There Are Fish!

On October 23, 2019 I posted a journal about the different strategies MOSAiC researchers were using to study fish in the Central Arctic Ocean. Studying these fish is challenging. Not only do the dark, cold, icy conditions make the work difficult, but when the MOSAiC expedition started there was little existing knowledge of which fish species or life stages were likely to be present in the waters around the Polarstern. As any fisherman will attest, is tricky to catch fish when you don't know quite what you are fishing for.

Well there is some news from the ice camp, and there is indeed life under the ice! Let's start with the zooplankton. Zooplankton describes animals that drift in the water with the currents or tides. Often, zooplankton can in fact swim pretty well. But what makes them zooplankton is that they can't swim strongly enough to outdo the effects of the currents.

Sea jelly
Sea jellies are a common type of large zooplankton. This species, called a sea nettle, is common in the Alaskan Arctic (Bering and Chukchi Seas as well as the Northern Gulf of Alaska). I'm not sure if jellies of any species are common in the Central Arctic Ocean. Hopefully MOSAiC will help us find out. Photo by Kevin Raskoff, Monterey Peninsula College.

There are many types of zooplankton. Some are very small, and some, like sea jellies, can be larger than a person! Amphipods and copepods have hard exoskeletons like a crab or a shrimp. Other species of zooplankton can be very soft-bodied and delicate. When biologists try to collect zooplankton from the ocean, they have to decide what size of zooplankton and what type of zooplankton they want to focus on. This will determine the size and sometimes even color of the net they use, as well as how big the holes in the mesh of the net will be. In fact, researchers in the Northern Gulf of Alaska recently realized that they had been overlooking the role of jellies simply because of the plankton nets they were using. By deploying a special, bigger net that doesn't tear jellies into pieces as they are caught, researchers were able to get better estimates of jelly abundance and the diversity of jellies in the Northern Gulf of Alaska.

In addition to the type of net, biologists also have to decide how deep into the water to lower the zooplankton net. There are even special nets, called Multi-Nets, that are made up of multiple different nets of the same size, shape, and mesh size attached to a big metal box. Only one net is open at a time, and researchers use a computer program to open and close the nets at different depths. When the Multi reaches a specific depth range (like 200-150 meters), a computer signals the first net to open. Then the net is towed until it reaches the next target depth after enough water has passed through it. That net is then closed, and a second net is opened at the next shallower depth. So on and so forth, until the Multinet has collected a sample at each of the discrete depth layers in the water column. Using a Multinet means more nets to clean and samples to process, but sometimes it is worth it! The major advantage of the Multi is that researchers can get a better sense of what is happening at different depths in the water column, rather than lumping zooplankton over many meters of depth all together. I don't know if a Multinet has been used yet with MOSAiC. Carin Ashjian, a researcher from Woods Hole Oceanographic Institute will be using one soon during leg 3 of the expedition. Carin and her team will deploy the Multinet through the ice using strong cables from the Polarstern. They will lower it as deep as 2000 meters! Their hope is that this research will help them to better understand how the abundance, size, and reproduction of different zooplankton species are affected by changes in sea ice and light as spring approaches. This is a key to understanding how the ecosystem in the Arctic might be affected by climate change, and especially declines in sea ice.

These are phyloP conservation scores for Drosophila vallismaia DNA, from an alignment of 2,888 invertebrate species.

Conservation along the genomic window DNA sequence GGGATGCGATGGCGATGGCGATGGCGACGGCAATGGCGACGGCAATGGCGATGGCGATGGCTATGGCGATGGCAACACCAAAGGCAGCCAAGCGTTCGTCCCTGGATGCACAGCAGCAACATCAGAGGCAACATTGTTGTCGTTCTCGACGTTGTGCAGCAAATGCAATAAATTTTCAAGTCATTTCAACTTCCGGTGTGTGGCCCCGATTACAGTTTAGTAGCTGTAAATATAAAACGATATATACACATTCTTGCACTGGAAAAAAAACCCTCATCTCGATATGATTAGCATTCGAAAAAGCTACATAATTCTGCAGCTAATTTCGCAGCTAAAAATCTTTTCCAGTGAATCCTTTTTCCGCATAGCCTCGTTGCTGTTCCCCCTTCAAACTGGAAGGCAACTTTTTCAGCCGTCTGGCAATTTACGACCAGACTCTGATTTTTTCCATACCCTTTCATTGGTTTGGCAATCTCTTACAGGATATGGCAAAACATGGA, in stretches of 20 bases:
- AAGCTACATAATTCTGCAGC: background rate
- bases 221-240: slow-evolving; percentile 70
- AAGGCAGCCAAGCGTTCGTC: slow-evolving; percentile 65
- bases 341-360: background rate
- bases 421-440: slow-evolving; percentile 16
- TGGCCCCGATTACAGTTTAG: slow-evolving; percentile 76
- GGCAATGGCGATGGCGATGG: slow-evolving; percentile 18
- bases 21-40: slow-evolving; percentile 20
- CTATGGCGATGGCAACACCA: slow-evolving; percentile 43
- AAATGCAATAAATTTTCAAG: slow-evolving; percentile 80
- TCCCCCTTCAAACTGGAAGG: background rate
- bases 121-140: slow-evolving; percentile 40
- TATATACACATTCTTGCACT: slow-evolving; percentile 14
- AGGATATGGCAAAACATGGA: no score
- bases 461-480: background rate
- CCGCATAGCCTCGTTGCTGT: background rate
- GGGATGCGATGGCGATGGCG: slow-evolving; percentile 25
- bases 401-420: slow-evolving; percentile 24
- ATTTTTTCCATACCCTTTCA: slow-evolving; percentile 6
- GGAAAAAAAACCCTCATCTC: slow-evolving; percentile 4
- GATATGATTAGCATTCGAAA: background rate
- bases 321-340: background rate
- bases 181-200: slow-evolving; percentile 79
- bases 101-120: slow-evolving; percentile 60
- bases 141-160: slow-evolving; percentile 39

Equipment and researchers in a tent
Researchers deploy the ROV with plankton net through a hole in the ice. This takes place inside a slightly-heated tent, which keeps the hole in the ice open and makes working conditions a little easier. Photo by Eric Brossier, courtesy Wageningen University & Research (2020).